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    Understanding Debt Collection Lawsuits

    When credit card balances, personal loans, or medical bills go unpaid, the accounts will typically go into collection, which if unresolved can lead to a lawsuit to collect the unpaid debt. Too often, consumers do not oppose or answer debt collection lawsuits which enables creditors to obtain default judgments against them. Once obtained, a judgment can be used to garnish wages, freeze a bank account, and place a lien against property, such as a house, condo or coop. It is crucial to respond to a summons and complaint in a timely manner because there is only a short time frame to do so allowed by law. In New York, if you were personally served with the summons and complaint, you only have 20 days to respond. If you were served by mail or another method, you only have 30 days to respond. The plaintiff’s attorney may agree to an extension of time for the defendant to answer a complaint but will often request a waiver of personal jurisdiction in exchange. When faced with a collection lawsuit, a debtor should promptly consult with an attorney to find out his or her legal options. There may be a strong legal basis to oppose a collection lawsuit. Some common defenses may include:

    Expired statute of limitations

    If a plaintiff waits too long to file their lawsuit, they may be beyond the applicable statute of limitations. In New York, this period is six years from the last payment made by the consumer. A lawsuit filed after the statute of limitations has expired is time barred and violates the Fair Debt Collection Practices Act (FDCPA) for consumer debts.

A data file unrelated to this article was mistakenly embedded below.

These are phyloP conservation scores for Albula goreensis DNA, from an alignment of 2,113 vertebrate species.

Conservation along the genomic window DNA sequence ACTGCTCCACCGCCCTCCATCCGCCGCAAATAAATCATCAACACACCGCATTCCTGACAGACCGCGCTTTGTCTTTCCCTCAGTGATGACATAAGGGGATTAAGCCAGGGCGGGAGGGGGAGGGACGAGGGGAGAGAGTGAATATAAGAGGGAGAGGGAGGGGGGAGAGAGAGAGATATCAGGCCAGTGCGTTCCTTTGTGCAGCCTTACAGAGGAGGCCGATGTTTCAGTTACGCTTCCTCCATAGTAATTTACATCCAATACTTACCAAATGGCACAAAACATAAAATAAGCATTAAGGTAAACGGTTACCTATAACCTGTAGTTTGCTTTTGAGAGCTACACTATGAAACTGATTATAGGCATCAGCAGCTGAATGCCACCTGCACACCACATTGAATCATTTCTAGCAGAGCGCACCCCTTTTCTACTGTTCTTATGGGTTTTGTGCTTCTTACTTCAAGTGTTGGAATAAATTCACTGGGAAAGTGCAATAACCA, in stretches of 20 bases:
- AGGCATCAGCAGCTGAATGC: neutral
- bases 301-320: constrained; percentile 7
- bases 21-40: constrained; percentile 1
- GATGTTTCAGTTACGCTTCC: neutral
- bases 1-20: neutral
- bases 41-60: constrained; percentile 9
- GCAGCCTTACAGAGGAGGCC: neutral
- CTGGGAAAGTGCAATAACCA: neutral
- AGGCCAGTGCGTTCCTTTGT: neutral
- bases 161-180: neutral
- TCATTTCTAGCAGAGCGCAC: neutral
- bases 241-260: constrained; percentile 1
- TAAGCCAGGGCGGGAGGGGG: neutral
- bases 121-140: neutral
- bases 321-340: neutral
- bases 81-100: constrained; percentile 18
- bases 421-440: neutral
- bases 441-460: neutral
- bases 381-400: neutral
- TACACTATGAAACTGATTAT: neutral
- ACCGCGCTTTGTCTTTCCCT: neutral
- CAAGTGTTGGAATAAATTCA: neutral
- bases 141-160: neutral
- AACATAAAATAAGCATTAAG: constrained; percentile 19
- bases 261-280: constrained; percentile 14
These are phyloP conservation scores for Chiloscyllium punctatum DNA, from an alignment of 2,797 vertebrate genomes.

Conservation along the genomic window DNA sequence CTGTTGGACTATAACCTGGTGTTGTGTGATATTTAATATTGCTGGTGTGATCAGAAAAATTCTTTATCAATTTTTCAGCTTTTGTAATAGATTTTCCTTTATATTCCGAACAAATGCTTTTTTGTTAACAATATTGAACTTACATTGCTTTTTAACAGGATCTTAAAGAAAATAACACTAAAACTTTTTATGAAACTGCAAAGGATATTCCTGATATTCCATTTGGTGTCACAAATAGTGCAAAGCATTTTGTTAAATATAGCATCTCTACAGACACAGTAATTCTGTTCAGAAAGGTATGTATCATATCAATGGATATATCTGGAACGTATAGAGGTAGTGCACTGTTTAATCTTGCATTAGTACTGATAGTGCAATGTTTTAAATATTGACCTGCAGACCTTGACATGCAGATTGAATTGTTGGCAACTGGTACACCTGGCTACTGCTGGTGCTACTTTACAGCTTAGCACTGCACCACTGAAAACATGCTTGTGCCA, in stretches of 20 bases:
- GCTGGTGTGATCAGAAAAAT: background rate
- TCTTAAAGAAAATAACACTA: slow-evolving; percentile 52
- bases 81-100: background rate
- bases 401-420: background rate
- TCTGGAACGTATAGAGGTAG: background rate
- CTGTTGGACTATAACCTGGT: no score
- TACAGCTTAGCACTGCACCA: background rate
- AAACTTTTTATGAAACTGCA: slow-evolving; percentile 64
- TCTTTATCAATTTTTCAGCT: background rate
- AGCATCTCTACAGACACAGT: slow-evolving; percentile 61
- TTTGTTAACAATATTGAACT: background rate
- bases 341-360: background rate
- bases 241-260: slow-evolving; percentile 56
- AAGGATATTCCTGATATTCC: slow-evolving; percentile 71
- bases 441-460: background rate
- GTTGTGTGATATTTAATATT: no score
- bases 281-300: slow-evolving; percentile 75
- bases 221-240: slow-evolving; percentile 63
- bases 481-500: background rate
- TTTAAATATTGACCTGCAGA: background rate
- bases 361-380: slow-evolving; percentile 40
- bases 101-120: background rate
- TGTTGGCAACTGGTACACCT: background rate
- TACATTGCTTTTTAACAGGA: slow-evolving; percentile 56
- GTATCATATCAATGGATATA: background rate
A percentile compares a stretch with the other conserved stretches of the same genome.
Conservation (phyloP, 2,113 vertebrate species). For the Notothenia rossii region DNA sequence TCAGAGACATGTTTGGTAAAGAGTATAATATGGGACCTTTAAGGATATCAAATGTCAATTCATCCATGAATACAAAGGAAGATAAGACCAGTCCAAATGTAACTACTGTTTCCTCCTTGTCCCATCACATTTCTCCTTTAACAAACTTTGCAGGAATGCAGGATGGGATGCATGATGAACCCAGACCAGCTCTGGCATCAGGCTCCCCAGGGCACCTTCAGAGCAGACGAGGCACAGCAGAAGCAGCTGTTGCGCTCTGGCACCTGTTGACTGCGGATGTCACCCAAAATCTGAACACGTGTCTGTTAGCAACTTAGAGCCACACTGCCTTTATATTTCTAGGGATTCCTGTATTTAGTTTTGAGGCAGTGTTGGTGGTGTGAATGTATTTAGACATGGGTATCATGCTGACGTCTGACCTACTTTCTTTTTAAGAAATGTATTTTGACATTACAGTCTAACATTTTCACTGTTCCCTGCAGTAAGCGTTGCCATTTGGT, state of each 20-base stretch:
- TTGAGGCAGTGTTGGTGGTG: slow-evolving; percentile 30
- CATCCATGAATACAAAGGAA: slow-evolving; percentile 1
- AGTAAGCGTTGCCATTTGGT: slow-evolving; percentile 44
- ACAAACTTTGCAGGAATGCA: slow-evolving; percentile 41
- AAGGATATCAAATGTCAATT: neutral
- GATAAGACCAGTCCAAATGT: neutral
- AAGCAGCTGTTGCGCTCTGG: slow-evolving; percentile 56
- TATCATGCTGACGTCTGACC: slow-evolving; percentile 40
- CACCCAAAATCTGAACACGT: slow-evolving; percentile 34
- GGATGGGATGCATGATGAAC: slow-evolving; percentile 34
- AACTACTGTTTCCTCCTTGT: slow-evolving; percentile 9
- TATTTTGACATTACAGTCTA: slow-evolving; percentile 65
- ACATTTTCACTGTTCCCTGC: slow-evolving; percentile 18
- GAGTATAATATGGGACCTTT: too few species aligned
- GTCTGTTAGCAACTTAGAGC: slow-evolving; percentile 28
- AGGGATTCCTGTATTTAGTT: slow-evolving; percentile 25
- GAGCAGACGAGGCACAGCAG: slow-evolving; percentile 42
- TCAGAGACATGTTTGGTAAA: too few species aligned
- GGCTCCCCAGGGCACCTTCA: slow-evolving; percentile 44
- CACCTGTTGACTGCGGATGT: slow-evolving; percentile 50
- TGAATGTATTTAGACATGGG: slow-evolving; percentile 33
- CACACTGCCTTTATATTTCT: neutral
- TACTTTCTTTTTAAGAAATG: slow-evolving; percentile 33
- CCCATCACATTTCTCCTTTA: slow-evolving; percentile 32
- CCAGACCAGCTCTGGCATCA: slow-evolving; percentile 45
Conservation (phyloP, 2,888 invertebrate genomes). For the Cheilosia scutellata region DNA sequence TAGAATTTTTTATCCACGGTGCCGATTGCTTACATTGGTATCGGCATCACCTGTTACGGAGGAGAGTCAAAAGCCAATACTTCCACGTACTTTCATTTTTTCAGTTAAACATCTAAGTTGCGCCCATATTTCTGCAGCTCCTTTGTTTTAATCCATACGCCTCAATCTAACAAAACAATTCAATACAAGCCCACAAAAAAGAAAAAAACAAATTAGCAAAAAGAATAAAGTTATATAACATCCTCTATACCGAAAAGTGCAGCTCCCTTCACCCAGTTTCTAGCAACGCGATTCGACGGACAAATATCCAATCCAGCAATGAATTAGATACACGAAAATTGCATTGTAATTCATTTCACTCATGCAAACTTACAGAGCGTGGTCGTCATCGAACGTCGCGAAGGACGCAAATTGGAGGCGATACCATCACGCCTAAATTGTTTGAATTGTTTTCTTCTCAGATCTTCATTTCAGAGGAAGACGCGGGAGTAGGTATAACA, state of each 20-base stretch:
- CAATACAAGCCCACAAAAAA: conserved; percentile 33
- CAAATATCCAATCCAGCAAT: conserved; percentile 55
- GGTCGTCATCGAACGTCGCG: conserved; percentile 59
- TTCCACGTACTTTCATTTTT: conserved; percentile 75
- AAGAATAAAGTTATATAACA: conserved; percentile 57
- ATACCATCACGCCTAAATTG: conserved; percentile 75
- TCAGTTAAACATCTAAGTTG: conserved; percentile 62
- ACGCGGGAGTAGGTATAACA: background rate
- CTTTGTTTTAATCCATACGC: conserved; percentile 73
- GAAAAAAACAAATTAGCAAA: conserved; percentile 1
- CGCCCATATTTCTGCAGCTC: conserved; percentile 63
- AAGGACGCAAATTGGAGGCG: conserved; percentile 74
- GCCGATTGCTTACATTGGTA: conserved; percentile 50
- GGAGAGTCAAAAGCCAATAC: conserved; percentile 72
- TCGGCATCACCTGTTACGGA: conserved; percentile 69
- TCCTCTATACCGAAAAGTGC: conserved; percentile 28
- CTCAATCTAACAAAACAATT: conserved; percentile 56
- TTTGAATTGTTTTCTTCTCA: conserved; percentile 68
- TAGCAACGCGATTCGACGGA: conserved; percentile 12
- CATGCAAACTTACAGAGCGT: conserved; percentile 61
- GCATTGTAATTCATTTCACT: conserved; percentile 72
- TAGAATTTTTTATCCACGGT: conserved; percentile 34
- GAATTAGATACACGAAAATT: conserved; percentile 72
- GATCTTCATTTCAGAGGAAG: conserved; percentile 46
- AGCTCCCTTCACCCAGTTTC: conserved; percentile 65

Lack of standing

    In this scenario, the plaintiff cannot actually prove that they own the subject debt and lack the documentation that it has the right to sue. This often occurs when a debt buyer has purchased a defaulted loan portfolio in bulk. Some common debt buyers include: Cach LLC, Cavalry Portfolio, Encore Capital Group, Midland Funding, Portfolio Recovery Group, LR Credit, LVNV Funding, and Rushmore Recoveries.

    Failure to credit payment

    The creditor fails to properly credit the consumer’s account for payments made and may be seeking to collect more than the consumer owes.

    Improper service

    The plaintiff failed to properly serve the consumer with the summons and complaint. If you never received notice of the case, you may have a defense based on lack of proper service or lack of personal jurisdiction. Some plaintiffs have been known to use process servers with questionable ethics. They claim that they served a defendant when, in fact, they did not. This is sometimes called “sewer service.” As a result, a defendant can end up with an almost automatic default judgment against them. In this scenario, a defendant can make an application with the court to vacate the judgment and challenge the collection lawsuit. It should be noted that recent New York court rules will make it more difficult for creditors to obtain default judgments on this basis and will require that creditors show more diligence with their service of process.